-James Scott, Seeing Like A State
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James Howard Kunstler recently posted a warning about a serious threat to American society. Try to guess.
It isn’t one of the usual dangers he beats on – not sprawl, or oil, not your Chevy.
No, the latest JHK “harbinger of social dysfunction” is… tattoos. I wish I were kidding you. I wish he were kidding us, especially because I actually kind of like the guy – he appeals to my inner Jane Jacobs. But after reading this:
The activity taking place here, however, is a symptom of the growing barbarism in American life. Tattooing has traditionally been a marginal activity among civilized people, the calling card of cannibals, sailors, and whores. The appropriate place for it is on the margins, in the back alleys, the skid rows. The mainstreaming of tattoos (on main street) is a harbinger of social dysfunction.
… it’s hard to take him quite as seriously, especially when you consider everybody everything else that was kept on the margins back then.
One of the advantages of being an electoral grunt is that I get to see the election as a whole, rather than just seeing a particular polling station. I know what 1,000 AVC Advantages look like (ugly and stupid); the disturbing frequency with which their printers jam, turning your paper trail into a scorched black bar; and I know the names of countless precinct locations here.
Schools, libraries and mainstream churches form the vast majority of precincts here. I cast my first vote at a state plant nursery, but that’s about the weirdest it’s gotten for me. I’m curious: have you ever voted at a mosque? An adult bookstore (hey, if you’re old enough to vote…)? Let me know the strangest place you’ve done your duty. I’ll work on finding out how precinct polling locations are chosen and update you.
Courtesy of Teppo at orgtheory.net, a certain physicist dumping on the social sciences. I realize this is a tired critique, but it is really persistent, so it either hasn’t been properly answered by social scientists (unpossible!) or it pokes us at a weak spot in the armor. Or both.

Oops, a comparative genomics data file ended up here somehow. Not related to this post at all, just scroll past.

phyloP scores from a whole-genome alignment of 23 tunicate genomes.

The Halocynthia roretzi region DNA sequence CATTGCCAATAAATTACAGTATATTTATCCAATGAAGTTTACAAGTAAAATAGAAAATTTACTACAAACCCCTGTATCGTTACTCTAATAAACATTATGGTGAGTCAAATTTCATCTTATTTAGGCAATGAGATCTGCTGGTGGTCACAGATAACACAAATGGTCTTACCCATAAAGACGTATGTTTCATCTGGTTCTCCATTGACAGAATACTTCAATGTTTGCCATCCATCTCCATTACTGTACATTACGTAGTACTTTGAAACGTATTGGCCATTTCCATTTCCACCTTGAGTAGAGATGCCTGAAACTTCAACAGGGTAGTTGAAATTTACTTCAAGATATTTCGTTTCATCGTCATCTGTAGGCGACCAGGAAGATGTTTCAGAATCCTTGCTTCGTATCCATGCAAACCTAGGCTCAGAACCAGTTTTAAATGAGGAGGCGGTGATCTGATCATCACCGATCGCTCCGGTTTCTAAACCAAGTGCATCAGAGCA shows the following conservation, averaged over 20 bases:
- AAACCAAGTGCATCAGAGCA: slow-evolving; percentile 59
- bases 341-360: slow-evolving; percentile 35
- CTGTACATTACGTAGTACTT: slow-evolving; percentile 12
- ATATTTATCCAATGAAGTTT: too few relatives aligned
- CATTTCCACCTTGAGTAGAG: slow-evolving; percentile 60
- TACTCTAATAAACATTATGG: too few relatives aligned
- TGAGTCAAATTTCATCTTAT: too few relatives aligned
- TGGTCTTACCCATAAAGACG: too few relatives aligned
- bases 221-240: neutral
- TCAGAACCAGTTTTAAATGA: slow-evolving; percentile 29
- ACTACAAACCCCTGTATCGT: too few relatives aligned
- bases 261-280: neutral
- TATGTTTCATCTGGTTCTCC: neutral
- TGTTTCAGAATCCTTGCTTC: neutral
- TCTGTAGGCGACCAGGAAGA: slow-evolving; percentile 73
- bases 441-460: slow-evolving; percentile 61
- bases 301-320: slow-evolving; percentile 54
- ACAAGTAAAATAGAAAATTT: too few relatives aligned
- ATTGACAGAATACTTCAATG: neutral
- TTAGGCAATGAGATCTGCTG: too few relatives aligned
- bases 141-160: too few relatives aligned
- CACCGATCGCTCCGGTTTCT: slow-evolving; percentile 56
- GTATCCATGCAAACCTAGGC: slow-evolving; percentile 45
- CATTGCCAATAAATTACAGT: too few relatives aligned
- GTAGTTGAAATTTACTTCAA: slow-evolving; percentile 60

Feynman’s main criticism here is that the social sciences don’t produce laws. I think that is a very peculiar argument, because I don’t think that having a law in hand is the proof of science. The pursuit of laws is certainly important, at least to a positivist like me, but God knows every social scientist in the world would love to discover some universal law for all societies. We do, however, have some stuff that works pretty well within particular scopes. Which makes Feynman’s argument sort of like saying that you can sprint all you want, but if don’t win a medal at the Olympics, you’re not actually running.
It’s also my belief that the social sciences are fundamentally a hell of a lot more difficult than the physical ones. I’m not saying that that makes sociologists smarter than physicists – the opposite is probably true in general – but it does mean that we’ve got a much harder task. We don’t get to smash people into their component parts in a lab environment, for one thing, and even if we could (and could get IRB approval), we probably wouldn’t get a $5 billion grant to do it. Add in that social scientists actually have to abide by ethical codes, and well, it’s just not that simple. It’s like meteorology – we’re studying a vast, complex system that is certainly governed by laws, but isn’t really comprehensible to humans through that particular lens. Except if we want to fly a instrument-laden plane into our hurricanes, we have to get its permission first.
However, much like meteorologists, I think that the increasing power of computer simulations will pave the way for better prediction. I just hope it comes in my lifetime, because I am rather Feynmanesque in my views of most of the methods we use.
To date, I have defended our blessed democracy against:
- 1 missing detent
- 1 mismatched key
- 2 locks without keys
- 112 primary-related cards
- Several hundred pounds of paper
- 3 terrorists
- 1 ninja
Of course, most of my job consists of moving voting machines from one place to another, or humping the big ones to get them into just the right position (yes, humping). I am getting a brutal crash course in the side of elections you don’t hear about in a political science program. I like it… except that I leave home at 6am and don’t get home until 6 12 hours later.